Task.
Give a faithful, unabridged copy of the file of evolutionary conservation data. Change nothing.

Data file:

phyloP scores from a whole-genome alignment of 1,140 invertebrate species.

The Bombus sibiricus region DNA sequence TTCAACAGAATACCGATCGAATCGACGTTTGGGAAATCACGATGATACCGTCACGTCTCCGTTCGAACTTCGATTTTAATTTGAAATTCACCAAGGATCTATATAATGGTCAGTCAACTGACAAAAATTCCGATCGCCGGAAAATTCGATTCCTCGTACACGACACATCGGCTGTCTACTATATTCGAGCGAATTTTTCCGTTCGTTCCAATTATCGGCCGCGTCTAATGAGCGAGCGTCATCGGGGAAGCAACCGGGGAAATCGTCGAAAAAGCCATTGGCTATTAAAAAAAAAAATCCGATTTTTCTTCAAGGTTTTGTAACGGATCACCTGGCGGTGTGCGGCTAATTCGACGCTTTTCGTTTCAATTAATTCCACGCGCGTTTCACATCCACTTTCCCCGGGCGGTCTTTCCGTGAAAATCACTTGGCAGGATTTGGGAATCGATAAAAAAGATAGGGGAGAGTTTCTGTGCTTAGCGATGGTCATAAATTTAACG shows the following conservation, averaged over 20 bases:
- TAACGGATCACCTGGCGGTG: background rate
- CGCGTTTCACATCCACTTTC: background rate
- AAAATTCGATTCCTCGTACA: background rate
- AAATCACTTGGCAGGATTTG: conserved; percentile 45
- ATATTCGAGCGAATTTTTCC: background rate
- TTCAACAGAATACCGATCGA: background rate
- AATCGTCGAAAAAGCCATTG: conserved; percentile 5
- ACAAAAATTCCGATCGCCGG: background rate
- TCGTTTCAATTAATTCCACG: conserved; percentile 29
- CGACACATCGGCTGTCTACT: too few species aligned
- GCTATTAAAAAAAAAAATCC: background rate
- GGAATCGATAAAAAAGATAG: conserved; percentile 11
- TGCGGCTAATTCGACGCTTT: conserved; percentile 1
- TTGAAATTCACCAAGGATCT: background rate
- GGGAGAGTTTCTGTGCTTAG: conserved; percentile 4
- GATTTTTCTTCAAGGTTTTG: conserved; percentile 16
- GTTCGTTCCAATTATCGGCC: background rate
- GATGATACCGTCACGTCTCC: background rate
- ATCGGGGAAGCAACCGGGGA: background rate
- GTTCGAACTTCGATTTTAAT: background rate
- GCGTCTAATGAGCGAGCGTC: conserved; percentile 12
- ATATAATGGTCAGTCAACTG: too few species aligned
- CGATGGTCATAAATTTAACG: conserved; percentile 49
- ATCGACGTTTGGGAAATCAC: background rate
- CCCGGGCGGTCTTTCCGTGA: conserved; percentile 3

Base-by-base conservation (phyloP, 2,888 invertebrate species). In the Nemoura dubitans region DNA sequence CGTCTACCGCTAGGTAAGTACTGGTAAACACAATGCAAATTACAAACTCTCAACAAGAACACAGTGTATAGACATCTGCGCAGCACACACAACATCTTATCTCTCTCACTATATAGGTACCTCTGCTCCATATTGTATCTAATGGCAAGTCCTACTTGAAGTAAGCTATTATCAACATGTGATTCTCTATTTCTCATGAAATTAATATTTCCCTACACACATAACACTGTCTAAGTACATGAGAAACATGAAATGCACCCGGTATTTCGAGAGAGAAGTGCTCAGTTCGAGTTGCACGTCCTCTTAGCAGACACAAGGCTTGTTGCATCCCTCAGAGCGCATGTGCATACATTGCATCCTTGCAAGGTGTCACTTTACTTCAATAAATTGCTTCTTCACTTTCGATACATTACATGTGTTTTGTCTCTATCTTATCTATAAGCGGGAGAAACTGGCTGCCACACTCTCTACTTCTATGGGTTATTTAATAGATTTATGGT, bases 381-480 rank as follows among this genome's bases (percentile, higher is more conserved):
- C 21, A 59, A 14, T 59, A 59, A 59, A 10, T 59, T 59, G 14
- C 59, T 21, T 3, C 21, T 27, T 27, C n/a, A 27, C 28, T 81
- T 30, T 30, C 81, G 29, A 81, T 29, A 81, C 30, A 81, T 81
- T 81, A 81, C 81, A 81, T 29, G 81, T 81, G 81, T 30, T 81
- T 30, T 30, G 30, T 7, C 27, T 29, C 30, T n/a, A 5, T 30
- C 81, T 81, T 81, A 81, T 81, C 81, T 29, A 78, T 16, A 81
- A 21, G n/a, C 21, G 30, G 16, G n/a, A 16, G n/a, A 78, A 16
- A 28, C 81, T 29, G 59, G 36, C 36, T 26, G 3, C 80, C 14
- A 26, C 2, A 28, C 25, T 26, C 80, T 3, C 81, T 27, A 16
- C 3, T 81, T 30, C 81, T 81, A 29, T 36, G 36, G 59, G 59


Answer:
phyloP scores from a whole-genome alignment of 1,140 invertebrate species.

The Bombus sibiricus region DNA sequence TTCAACAGAATACCGATCGAATCGACGTTTGGGAAATCACGATGATACCGTCACGTCTCCGTTCGAACTTCGATTTTAATTTGAAATTCACCAAGGATCTATATAATGGTCAGTCAACTGACAAAAATTCCGATCGCCGGAAAATTCGATTCCTCGTACACGACACATCGGCTGTCTACTATATTCGAGCGAATTTTTCCGTTCGTTCCAATTATCGGCCGCGTCTAATGAGCGAGCGTCATCGGGGAAGCAACCGGGGAAATCGTCGAAAAAGCCATTGGCTATTAAAAAAAAAAATCCGATTTTTCTTCAAGGTTTTGTAACGGATCACCTGGCGGTGTGCGGCTAATTCGACGCTTTTCGTTTCAATTAATTCCACGCGCGTTTCACATCCACTTTCCCCGGGCGGTCTTTCCGTGAAAATCACTTGGCAGGATTTGGGAATCGATAAAAAAGATAGGGGAGAGTTTCTGTGCTTAGCGATGGTCATAAATTTAACG shows the following conservation, averaged over 20 bases:
- TAACGGATCACCTGGCGGTG: background rate
- CGCGTTTCACATCCACTTTC: background rate
- AAAATTCGATTCCTCGTACA: background rate
- AAATCACTTGGCAGGATTTG: conserved; percentile 45
- ATATTCGAGCGAATTTTTCC: background rate
- TTCAACAGAATACCGATCGA: background rate
- AATCGTCGAAAAAGCCATTG: conserved; percentile 5
- ACAAAAATTCCGATCGCCGG: background rate
- TCGTTTCAATTAATTCCACG: conserved; percentile 29
- CGACACATCGGCTGTCTACT: too few species aligned
- GCTATTAAAAAAAAAAATCC: background rate
- GGAATCGATAAAAAAGATAG: conserved; percentile 11
- TGCGGCTAATTCGACGCTTT: conserved; percentile 1
- TTGAAATTCACCAAGGATCT: background rate
- GGGAGAGTTTCTGTGCTTAG: conserved; percentile 4
- GATTTTTCTTCAAGGTTTTG: conserved; percentile 16
- GTTCGTTCCAATTATCGGCC: background rate
- GATGATACCGTCACGTCTCC: background rate
- ATCGGGGAAGCAACCGGGGA: background rate
- GTTCGAACTTCGATTTTAAT: background rate
- GCGTCTAATGAGCGAGCGTC: conserved; percentile 12
- ATATAATGGTCAGTCAACTG: too few species aligned
- CGATGGTCATAAATTTAACG: conserved; percentile 49
- ATCGACGTTTGGGAAATCAC: background rate
- CCCGGGCGGTCTTTCCGTGA: conserved; percentile 3

Base-by-base conservation (phyloP, 2,888 invertebrate species). In the Nemoura dubitans region DNA sequence CGTCTACCGCTAGGTAAGTACTGGTAAACACAATGCAAATTACAAACTCTCAACAAGAACACAGTGTATAGACATCTGCGCAGCACACACAACATCTTATCTCTCTCACTATATAGGTACCTCTGCTCCATATTGTATCTAATGGCAAGTCCTACTTGAAGTAAGCTATTATCAACATGTGATTCTCTATTTCTCATGAAATTAATATTTCCCTACACACATAACACTGTCTAAGTACATGAGAAACATGAAATGCACCCGGTATTTCGAGAGAGAAGTGCTCAGTTCGAGTTGCACGTCCTCTTAGCAGACACAAGGCTTGTTGCATCCCTCAGAGCGCATGTGCATACATTGCATCCTTGCAAGGTGTCACTTTACTTCAATAAATTGCTTCTTCACTTTCGATACATTACATGTGTTTTGTCTCTATCTTATCTATAAGCGGGAGAAACTGGCTGCCACACTCTCTACTTCTATGGGTTATTTAATAGATTTATGGT, bases 381-480 rank as follows among this genome's bases (percentile, higher is more conserved):
- C 21, A 59, A 14, T 59, A 59, A 59, A 10, T 59, T 59, G 14
- C 59, T 21, T 3, C 21, T 27, T 27, C n/a, A 27, C 28, T 81
- T 30, T 30, C 81, G 29, A 81, T 29, A 81, C 30, A 81, T 81
- T 81, A 81, C 81, A 81, T 29, G 81, T 81, G 81, T 30, T 81
- T 30, T 30, G 30, T 7, C 27, T 29, C 30, T n/a, A 5, T 30
- C 81, T 81, T 81, A 81, T 81, C 81, T 29, A 78, T 16, A 81
- A 21, G n/a, C 21, G 30, G 16, G n/a, A 16, G n/a, A 78, A 16
- A 28, C 81, T 29, G 59, G 36, C 36, T 26, G 3, C 80, C 14
- A 26, C 2, A 28, C 25, T 26, C 80, T 3, C 81, T 27, A 16
- C 3, T 81, T 30, C 81, T 81, A 29, T 36, G 36, G 59, G 59